Such a map offers great disadvantages to people who attempt to learn about their country. Therefore I have taken all care in constructing the maps at http://www.apartmentsapart.com/, both as to direction and distances of places, as well as to the situations of mountains and rivers. For distances I have made a scale in which one hundred ri are taken as one ja (Korean foot), and ten ri as one poun (Korean inch, ten to the foot). I have laid off distances in all directions from the capital, so that the general shape and position of the eight provinces are correctly represented. The islands, however, are only placed in direction with reference to the provinces to which they belong, without regard to actual distances. Where mountain ranges and rivers are represented as boundaries, they are necessarily repeated upon the sheets of adjoining provinces. In the measurement of distances one ja represents one hundred ri in level places, and from one hundred and twenty to one hundred and thirty ri where the mountains are high.”
The assumption that the unit of scale represents an increased distance in mountainous regions is a peculiarity of Chinese as well as of Korean maps. Travelers who employ either are obliged in estimating days’ journeys to consider the character of the country ahead before applying the unit of measurement.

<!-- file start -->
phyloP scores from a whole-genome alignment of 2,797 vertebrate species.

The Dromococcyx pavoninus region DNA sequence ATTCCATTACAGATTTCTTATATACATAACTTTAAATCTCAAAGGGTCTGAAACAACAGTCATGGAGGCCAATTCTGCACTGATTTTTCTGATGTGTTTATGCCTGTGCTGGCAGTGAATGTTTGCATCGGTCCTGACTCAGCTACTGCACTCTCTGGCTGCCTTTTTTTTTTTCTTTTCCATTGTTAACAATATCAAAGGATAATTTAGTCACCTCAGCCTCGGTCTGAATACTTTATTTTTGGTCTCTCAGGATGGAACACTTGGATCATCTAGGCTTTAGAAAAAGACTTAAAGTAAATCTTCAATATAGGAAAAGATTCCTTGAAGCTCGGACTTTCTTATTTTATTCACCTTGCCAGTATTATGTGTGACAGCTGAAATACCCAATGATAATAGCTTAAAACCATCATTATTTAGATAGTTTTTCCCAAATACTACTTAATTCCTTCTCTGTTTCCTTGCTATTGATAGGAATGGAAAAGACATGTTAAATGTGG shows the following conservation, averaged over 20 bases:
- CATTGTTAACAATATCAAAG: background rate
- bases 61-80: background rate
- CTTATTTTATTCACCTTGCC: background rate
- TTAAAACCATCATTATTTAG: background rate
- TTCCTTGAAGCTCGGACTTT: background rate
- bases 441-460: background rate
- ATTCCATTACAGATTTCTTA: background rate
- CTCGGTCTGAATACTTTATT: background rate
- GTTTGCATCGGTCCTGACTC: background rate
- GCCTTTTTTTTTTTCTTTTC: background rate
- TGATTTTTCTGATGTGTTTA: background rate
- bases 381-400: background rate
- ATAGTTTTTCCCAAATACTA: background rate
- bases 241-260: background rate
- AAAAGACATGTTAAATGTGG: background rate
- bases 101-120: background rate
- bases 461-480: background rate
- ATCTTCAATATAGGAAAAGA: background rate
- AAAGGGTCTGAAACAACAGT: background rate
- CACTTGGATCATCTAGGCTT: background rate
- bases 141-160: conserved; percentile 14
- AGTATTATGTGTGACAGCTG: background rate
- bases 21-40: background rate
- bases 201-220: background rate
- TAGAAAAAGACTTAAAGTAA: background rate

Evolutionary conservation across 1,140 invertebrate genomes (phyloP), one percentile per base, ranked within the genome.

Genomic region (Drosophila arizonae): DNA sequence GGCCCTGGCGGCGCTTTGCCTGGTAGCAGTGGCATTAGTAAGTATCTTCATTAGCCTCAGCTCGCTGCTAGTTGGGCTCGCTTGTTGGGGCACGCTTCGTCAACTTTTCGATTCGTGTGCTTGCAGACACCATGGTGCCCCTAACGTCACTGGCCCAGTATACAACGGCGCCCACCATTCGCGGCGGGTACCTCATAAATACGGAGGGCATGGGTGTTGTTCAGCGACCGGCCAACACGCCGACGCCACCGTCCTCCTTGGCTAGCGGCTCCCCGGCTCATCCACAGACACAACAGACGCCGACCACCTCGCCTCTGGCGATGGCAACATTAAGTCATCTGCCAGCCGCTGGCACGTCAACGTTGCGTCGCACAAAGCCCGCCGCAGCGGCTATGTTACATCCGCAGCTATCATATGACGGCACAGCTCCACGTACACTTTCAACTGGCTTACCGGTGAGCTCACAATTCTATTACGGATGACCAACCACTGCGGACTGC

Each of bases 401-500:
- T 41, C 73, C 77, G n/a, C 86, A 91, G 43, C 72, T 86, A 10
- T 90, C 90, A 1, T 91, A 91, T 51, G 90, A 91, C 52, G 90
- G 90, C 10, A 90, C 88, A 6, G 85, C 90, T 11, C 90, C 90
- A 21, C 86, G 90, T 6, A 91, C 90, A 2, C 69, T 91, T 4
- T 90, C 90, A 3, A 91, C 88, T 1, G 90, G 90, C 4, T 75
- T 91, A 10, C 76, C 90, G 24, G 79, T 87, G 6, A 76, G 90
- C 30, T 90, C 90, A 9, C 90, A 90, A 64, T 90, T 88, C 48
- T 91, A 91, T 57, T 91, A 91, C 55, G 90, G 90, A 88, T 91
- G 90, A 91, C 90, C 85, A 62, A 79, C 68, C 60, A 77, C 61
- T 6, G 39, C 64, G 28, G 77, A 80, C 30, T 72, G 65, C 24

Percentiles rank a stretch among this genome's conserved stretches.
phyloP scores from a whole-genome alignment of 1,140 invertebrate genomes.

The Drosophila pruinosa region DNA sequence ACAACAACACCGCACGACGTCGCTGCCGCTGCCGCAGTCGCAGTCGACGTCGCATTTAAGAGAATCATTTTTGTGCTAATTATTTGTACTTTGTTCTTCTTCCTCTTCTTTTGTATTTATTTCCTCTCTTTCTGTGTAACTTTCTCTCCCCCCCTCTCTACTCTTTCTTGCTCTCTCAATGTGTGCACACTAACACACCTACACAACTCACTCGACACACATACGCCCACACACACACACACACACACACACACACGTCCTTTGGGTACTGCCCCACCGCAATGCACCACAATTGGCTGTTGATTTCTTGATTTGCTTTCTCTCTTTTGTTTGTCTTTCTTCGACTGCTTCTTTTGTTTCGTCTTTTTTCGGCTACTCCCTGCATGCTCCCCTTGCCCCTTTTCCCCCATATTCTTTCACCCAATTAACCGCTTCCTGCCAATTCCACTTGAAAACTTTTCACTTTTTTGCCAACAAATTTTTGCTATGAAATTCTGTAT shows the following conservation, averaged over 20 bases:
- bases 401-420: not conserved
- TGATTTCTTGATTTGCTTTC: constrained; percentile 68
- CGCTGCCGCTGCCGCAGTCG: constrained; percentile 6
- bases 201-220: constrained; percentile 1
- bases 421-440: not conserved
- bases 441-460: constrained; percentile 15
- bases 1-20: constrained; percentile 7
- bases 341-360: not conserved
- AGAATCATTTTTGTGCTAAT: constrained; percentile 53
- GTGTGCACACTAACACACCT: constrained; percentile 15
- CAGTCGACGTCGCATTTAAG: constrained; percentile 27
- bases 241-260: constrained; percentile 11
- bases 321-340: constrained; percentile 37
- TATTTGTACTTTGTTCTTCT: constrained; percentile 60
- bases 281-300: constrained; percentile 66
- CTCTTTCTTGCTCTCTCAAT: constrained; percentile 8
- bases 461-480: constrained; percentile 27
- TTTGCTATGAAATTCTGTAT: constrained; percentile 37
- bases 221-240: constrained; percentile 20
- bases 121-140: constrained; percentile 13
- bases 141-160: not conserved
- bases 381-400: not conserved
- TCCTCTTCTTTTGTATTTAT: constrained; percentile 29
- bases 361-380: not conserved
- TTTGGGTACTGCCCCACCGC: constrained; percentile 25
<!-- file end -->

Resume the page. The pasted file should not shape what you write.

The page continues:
An examination of the various conventional features of Plate I and II will afford much information concerning the official subdivision of the country for governmental purposes, and will serve to indicate the facilities of communication that exist in a country where there are no rail roads, and where almost every important route extends in a direction normal to that of the flow of the tourists staying at accommodation in Barcelona . The eight provinces of the kingdom are exhibited upon Plate I as groups of towns, each group being displayed upon the original in a different color, all of which, as shades of various intensities, are fairly well reproduced upon the photo-lithographs. Each town is denoted by a circle of very exaggerated dimensions, large enough to allow its name to be written in Chinese characters in the enclosed area. The apparent multiplicity of characters upon the present map is due to the fact that all names are given in the native On-mun, as well as in the Chinese. The employment of the former is unusual and in the present case was resorted to at my own instance, in order to render the map more generally useful to foreigners. Each town is the seat of government of an officer who is subordinate to a provincial governor. The strength of any portion of Korea may therefore be reckoned in the native way as so many ” cities,” by the word ” city,” being understood both the seat of government and the adjacent lands over which the governor holds sway. The walled towns( http://walledtowns.com/over-ons/development-plan/ ), which are quite uniform in type throughout the whole extent of the country, deserve especial mention. They are represented on the map as circles with serrated edges, and a glance at the provincial sheets will show that they are quite numerous, each province possessing from six to twenty of them. The number is greatest along the coast of the Yellow Sea and to the southward, facing Japan.